Arc’teryx Fission Gloves ReviewNovember 8, 2016
- Thin leather susceptible to harsh use
- Not warm enough for extreme cold
Arc’teryx’s Fission Gloves are good all-around gloves and a great choice in most conditions for skiers who prefer over-the-cuff design. They’re lightweight and comfortable with good dexterity, but don’t offer enough warmth to make them a good choice for extremely cold weather.
The Fission gloves kept our hands warm on mild-to-cold days, and the soft shell material on the outside of the glove blocked out even the fiercest winds, but once temperatures dropped down to near freezing levels, neither the insulation nor the shell were sufficient to keep fingers from getting uncomfortably cold. During the ice bucket challenge, the cold became noticeable at about the 17-minute mark and was significant by the end of the 30 minutes, although the gloves did keep our hands completely dry for the duration of the challenge.
The soft leather in the palm of the Fission gloves and a relatively thin lining combined with the form-fitting design of the gloves allows you to get a good grip on poles, but the grip could be improved with outseams on the fingers and reinforcements in critical areas.
The soft leather in the palms of the Fission gloves wraps up over the tips of the fingers and gives the gloves some of the best dexterity of any of the gloves we tested, but the insulation in the fingers creates a puffy feel that detracts from the dexterity.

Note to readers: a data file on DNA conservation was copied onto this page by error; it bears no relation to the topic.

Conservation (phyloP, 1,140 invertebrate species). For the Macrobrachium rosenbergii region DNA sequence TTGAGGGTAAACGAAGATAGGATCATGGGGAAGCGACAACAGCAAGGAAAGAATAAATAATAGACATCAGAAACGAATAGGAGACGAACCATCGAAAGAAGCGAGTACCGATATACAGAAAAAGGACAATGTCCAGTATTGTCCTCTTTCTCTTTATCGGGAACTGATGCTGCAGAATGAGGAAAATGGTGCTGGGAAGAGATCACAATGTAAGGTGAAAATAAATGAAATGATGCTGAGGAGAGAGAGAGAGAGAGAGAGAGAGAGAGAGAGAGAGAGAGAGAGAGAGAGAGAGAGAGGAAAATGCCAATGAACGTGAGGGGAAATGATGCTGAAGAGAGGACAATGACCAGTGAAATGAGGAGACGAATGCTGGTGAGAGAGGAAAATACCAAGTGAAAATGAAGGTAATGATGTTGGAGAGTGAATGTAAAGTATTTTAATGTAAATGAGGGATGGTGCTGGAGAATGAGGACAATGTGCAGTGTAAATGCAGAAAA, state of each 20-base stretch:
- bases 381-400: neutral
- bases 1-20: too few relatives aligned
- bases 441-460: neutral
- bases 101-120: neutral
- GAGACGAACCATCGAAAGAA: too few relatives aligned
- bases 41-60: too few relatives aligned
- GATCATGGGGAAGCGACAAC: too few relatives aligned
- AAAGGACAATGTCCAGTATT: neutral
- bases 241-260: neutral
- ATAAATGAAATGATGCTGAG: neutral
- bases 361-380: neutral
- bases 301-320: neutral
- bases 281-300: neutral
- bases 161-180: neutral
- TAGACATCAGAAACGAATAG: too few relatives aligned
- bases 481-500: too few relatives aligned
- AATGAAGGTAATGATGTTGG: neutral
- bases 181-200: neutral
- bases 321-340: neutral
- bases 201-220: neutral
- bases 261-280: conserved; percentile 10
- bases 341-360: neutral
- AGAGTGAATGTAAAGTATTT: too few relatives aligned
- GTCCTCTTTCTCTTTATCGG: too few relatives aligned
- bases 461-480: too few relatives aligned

The Fission gloves are lightweight, and while they held up to a season of use without showing any real signs of wear, the leather on the palms isn’t as thick and the synthetic material doesn’t create the feeling that the Fission is quite as bulletproof as some of the other gloves in the test.
The Fission were among the most comfortable gloves we tested. The lightweight and airy design can make you forget your wearing gloves at all.
Features & Design
The Fission gloves are extremely lightweight and packable. The soft shell material combined with the GORE-TEX lining kept out wind and water, and the quick-release cinch strap on the long cuff made them easy to tighten down and release. The gloves also feature glove clips and loops on the fingertip that allow you to clip them on to a jacket and keep snow from falling into the glove as well as a thin glove leash that’s easy to strap to your wrist and is virtually unnoticeable to wear. The material on the thumb is rather abrasive to cold noses, however, and the design of the gloves could be improved with the addition of a nose wipe.
Although they are often not given much thought, ski gloves are one of the most important tools in a skier’s arsenal. To give readers a better appreciation of how gloves perform in different conditions, we tested these gloves in every possible real-world skiing condition we could – from blue-bird days on the resort to cold, wet, blizzardy conditions that keep most sane skiers home. Because warmth and waterproof are such critical elements, we also subjected each of the gloves to an ice-bucket challenge where the gloves were worn for 30 minutes while submerged in a bucket of icy water.
Christopher Cogley is a freelance writer who spends as much time as possible biking, hiking, camping, and exploring the outdoor playground of Western Colorado where he lives with his wife and two boys.